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    Hand scrape it myself ?? I'd have to take the whole bed "down" 0.1mm without making the whole bed up and down everywhere ... Somehow I think that would be impossible!

    Is there anything you guys on here don't know ?? I can't believe there is someone on here that's actually used that belzona stuff!!

    Fento that's exactly the sort of feedback i was after. I'm tempted to just use the lathe as is.... But can't help myself ... I must fiddle. I doubt you'd get the bed re-ground for less than the value of the lathe... I'm guessing $800->$1000. I just rang a couple of the local engineering firms ( always a good thing to try as you'll get the "You need to try Bob down at XXXX... He does them"...). Instead I was basically laughed at when I said the it's a 42" bed ..... "Mate everyones surface grinders are 20" tops".

    Fento by the sound of it the belzona is to hard to shape ?? I was thinking I could beed blast, file and clean the area with alcohol. Even if it's "holding" stregth is only 50% of it's ability under the conditions you mention.... That would be far in excess of what we'd need. You see the the rest of the bed is level and even. So you could just shape the belzona "level" with the surrounding metal. Given your description a file isn't going to touch the stuff though

    Then any left over you'd send around to anyone else that has machines they want to attempt wear removal on ... After all... It would be no good sitting on my shelf until it's expiry date passes.

    seeya,
    Shane L.
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  5. #5
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    Shane,

    A couple of points - the bed needs remachining, and the best way to do this is using a multi-cutter head on a milling machine. Any competent machinist will be able to give you a finish totally suited to your future use, even if you have to give it a final polish with a new, good quality oilstone. Norton Abrasives are as good as you get in this line.

    I have not emphasised that the complete bed needs to be machined, which means removing the headstock, saddle and tailstock. Leaving the headstock in position and machining the remaining portion of the bed will result in major hassle with headstock / tailstock alignment. A stripped bed is so much easier and cheaper to take a cut from the worn faces. All parts are then reassembled onto a common accurate surface.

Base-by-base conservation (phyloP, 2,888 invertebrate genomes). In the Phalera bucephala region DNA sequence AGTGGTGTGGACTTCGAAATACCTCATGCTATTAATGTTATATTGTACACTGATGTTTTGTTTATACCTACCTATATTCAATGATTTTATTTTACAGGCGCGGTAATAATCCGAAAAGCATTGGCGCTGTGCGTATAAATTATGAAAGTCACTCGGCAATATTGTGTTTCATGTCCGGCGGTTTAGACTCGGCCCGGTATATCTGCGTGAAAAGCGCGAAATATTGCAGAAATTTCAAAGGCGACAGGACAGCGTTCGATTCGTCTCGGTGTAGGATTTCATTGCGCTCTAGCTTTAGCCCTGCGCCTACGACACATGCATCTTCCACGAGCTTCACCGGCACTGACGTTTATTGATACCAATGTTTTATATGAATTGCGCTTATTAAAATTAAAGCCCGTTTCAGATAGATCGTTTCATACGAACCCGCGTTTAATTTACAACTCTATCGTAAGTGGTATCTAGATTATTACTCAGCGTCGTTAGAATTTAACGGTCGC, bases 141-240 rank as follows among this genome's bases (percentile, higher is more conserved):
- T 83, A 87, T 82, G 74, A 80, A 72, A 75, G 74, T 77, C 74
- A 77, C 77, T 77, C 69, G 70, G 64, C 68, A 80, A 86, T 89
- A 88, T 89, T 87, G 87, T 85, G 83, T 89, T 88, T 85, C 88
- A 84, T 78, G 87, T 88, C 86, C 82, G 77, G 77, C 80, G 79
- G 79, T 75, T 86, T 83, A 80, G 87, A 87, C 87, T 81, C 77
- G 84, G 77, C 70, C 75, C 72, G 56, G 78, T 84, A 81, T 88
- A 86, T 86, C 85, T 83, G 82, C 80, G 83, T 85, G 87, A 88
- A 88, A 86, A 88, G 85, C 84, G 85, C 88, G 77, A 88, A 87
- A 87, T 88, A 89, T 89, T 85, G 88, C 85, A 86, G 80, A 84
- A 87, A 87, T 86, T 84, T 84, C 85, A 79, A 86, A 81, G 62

Do not worry too much about scraping surfaces - Ken is talking about the exercises we geriatric tradesmen went through to get it absolutely right, but to do so you need three elements to eliminate transfering an error from one surface to the other. Do have three lathe beds beds to mate together? For normal use a quick mill and a surface rub-down with an accurate, unworn oilstone will suffice.

    To apply any epoxy metal the surface needs to be treated so it is absolutely clean, AND undersize so that the epoxy has a continuous coating for the full surface it is applied to and then to be recut back to the standard / required size. Building up portions of a surface only will almost certainly lead to sections of the epoxy breaking off as contaminants such as oil work their way between the epoxy and the base metal. All which means that you have to machine undersize, chemically clean, apply the epoxy, remachine and then surface finish. So much cheaper to just machine undersize until it cleans up, reassemble & adjust the gibs to compensate. The point here is to remove the absolute minimum of metal, preferrably leaving a slight witness mark of the original surface to show this.

    An alternative is to buy the same sized lathe, with all accesories including a tool selection, el cheapo Chinese from Hare and Forbes for a little over $1,000, plus transport.

    They are quite a useable unit for the intermittent use we will be giving them.

    Keep up the oil,

    fento

  6. #6
    1000+ Posts Fordman's Avatar
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    Quote Originally Posted by DoubleChevron View Post
    I can't believe there is someone on here that's actually used that belzona stuff!!
    Shane L.
    Shane, I used Supermetal in my car repair business approx 30 years ago! I remember getting it from a mining supplies company, it had a reputation of being much better than Devcon. But I wouldn't have thought to use it to rebuild a lathe bed.
    I do remember patching a Datsun 180B head which had a corrosion area from combustion chamber to the external surface. I ground a groove down to shiny aluminium, filled it with Supermetal, ground the surface, and it did a few more years work until the car died. It was my bro-in-law's car, so we could take a chance on a repair - I marked with a texta on the ouside of the head where it was visible and told him to look there every time he refuelled to check for leaks. It did a trip across the Nullarbor and home again with no problems.
    Another expensive part repaired was a timing chain housing for a Ford Windsor V8 - they had two coolant ports running through them to the water pump bolted on the forward face. Supermetal did the job on the severely corroded housing.